Storage lipid studies in tuberculosis reveal that foam cell biogenesis is disease-specific

Valentina Guerrini, Brendan Prideaux, Landry Blanc, Natalie Bruiners, Riccardo Arrigucci, Sukhwinder Singh, Hsin Pin Ho-Liang, Hugh Salamon, Pei Yu Chen, Karim Lakehal, Selvakumar Subbian, Paul O’brien, Laura E. Via, Clifton E. Barry, Véronique Dartois, Maria Laura Gennaro

Research output: Contribution to journalArticlepeer-review

66 Scopus citations


Foam cells are lipid-laden macrophages that contribute to the inflammation and tissue damage associated with many chronic inflammatory disorders. Although foam cell biogenesis has been extensively studied in atherosclerosis, how these cells form during a chronic infectious disease such as tuberculosis is unknown. Here we report that, unlike the cholesterol-laden cells of atherosclerosis, foam cells in tuberculous lung lesions accumulate triglycerides. Consequently, the biogenesis of foam cells varies with the underlying disease. In vitro mechanistic studies showed that triglyceride accumulation in human macrophages infected with Mycobacterium tuberculosis is mediated by TNF receptor signaling through downstream activation of the caspase cascade and the mammalian target of rapamycin complex 1 (mTORC1). These features are distinct from the known biogenesis of atherogenic foam cells and establish a new paradigm for non-atherogenic foam cell formation. Moreover, they reveal novel targets for disease-specific pharmacological interventions against maladaptive macrophage responses.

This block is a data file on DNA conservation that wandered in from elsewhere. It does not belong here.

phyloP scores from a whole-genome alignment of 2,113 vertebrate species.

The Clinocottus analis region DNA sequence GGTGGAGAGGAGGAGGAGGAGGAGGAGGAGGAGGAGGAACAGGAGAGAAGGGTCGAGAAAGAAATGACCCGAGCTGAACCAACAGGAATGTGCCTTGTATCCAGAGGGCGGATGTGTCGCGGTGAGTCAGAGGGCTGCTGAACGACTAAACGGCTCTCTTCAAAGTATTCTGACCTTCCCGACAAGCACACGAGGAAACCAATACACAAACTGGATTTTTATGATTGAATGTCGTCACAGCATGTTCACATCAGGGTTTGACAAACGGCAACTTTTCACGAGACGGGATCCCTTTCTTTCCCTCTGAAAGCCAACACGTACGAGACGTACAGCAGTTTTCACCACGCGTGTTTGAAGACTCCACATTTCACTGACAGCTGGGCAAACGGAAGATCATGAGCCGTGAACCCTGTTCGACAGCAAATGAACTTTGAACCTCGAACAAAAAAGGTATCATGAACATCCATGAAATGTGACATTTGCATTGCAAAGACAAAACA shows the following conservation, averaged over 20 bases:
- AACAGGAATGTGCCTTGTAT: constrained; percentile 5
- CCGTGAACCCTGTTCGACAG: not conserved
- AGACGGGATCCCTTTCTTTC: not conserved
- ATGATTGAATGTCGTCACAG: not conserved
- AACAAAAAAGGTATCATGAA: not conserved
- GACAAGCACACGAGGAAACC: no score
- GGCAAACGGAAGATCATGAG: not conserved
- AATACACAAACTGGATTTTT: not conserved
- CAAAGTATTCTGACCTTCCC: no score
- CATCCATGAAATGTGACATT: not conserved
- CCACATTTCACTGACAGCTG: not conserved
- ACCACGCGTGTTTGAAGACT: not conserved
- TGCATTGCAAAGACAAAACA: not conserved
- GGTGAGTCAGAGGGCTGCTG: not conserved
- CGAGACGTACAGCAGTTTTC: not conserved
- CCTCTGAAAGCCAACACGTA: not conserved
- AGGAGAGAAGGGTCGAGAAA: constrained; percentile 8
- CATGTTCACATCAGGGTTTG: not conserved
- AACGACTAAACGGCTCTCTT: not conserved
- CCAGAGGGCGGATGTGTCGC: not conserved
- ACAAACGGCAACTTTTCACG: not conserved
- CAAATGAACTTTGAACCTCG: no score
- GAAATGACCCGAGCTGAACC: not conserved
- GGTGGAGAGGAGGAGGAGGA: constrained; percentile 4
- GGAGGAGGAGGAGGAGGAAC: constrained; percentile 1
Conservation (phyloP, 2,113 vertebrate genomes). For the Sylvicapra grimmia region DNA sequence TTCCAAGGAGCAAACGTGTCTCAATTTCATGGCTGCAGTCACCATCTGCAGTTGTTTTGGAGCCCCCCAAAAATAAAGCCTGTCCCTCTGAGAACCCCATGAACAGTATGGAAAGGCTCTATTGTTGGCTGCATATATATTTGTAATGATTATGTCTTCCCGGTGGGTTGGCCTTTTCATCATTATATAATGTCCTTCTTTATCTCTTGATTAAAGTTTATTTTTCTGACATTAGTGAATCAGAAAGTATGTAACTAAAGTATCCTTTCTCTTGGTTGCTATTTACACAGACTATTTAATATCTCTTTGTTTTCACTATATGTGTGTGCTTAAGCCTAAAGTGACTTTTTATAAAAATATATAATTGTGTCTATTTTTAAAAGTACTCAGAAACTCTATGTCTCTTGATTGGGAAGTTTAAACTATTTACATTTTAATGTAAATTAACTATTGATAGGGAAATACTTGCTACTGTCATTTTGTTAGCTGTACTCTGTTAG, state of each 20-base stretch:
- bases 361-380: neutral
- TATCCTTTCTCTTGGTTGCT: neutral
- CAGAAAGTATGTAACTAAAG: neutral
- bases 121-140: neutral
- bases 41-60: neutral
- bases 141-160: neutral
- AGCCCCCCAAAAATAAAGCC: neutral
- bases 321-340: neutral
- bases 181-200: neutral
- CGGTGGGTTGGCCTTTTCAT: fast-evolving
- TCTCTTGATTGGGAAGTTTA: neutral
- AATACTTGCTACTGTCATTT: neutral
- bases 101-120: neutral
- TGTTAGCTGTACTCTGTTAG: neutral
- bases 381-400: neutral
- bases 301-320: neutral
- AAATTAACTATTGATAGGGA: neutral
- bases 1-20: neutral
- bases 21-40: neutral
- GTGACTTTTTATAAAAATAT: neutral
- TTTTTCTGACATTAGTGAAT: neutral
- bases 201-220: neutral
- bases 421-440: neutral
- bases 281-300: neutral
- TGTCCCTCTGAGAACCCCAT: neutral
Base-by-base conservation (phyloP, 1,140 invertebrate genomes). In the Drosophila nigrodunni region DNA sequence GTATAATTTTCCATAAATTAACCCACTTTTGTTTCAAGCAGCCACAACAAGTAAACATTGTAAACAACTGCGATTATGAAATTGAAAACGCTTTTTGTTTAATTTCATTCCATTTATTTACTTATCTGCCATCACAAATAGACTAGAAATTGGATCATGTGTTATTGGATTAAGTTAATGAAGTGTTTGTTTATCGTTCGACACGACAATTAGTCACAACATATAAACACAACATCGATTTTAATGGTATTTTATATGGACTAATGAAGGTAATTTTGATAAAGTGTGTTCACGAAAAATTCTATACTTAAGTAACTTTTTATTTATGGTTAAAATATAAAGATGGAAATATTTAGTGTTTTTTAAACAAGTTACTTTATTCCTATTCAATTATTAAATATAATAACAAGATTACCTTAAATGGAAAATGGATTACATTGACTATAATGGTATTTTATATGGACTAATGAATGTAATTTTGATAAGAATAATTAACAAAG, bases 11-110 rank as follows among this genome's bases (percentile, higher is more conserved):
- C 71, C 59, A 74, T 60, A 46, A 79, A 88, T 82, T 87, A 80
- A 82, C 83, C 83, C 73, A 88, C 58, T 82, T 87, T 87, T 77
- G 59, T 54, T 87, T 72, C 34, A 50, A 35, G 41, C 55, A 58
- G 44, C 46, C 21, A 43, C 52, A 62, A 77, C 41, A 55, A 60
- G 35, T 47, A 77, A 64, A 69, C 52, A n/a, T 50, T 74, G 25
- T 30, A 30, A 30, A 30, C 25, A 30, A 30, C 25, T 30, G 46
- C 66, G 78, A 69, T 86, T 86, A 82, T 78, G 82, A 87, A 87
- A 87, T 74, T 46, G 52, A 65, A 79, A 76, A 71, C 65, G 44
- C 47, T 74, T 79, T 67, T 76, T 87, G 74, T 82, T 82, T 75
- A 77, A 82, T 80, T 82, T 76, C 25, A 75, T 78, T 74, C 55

Original languageEnglish (US)
Article number1007223
JournalPLoS pathogens
Issue number8
StatePublished - Aug 2018
Externally publishedYes

ASJC Scopus subject areas

  • Parasitology
  • Microbiology
  • Immunology
  • Molecular Biology
  • Genetics
  • Virology


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